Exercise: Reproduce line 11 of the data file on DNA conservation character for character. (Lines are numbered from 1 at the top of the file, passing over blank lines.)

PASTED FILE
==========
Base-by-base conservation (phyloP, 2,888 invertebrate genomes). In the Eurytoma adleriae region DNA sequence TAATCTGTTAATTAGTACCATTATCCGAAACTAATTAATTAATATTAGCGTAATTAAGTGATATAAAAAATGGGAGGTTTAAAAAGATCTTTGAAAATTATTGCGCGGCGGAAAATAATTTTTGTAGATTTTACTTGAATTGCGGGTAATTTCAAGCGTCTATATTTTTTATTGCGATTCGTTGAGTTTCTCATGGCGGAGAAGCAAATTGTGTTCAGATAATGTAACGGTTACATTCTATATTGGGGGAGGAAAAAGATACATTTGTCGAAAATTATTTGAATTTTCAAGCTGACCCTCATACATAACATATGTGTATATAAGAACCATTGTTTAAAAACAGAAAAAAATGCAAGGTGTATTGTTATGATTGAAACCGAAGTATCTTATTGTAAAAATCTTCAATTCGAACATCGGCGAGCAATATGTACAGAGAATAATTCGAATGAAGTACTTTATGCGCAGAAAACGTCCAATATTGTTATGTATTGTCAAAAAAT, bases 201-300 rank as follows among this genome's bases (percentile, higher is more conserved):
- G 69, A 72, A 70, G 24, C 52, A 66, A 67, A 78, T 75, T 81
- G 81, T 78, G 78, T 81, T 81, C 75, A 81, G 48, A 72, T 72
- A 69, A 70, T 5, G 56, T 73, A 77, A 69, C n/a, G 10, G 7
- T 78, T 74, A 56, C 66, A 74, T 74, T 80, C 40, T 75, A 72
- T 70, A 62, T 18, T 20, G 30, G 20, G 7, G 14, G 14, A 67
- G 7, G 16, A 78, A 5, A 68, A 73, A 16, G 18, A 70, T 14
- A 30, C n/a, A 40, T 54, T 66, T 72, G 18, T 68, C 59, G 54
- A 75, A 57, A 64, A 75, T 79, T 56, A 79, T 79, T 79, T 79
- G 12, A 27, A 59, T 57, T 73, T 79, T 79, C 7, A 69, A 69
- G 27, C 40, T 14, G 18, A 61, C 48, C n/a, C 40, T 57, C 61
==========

- G 27, C 40, T 14, G 18, A 61, C 48, C n/a, C 40, T 57, C 61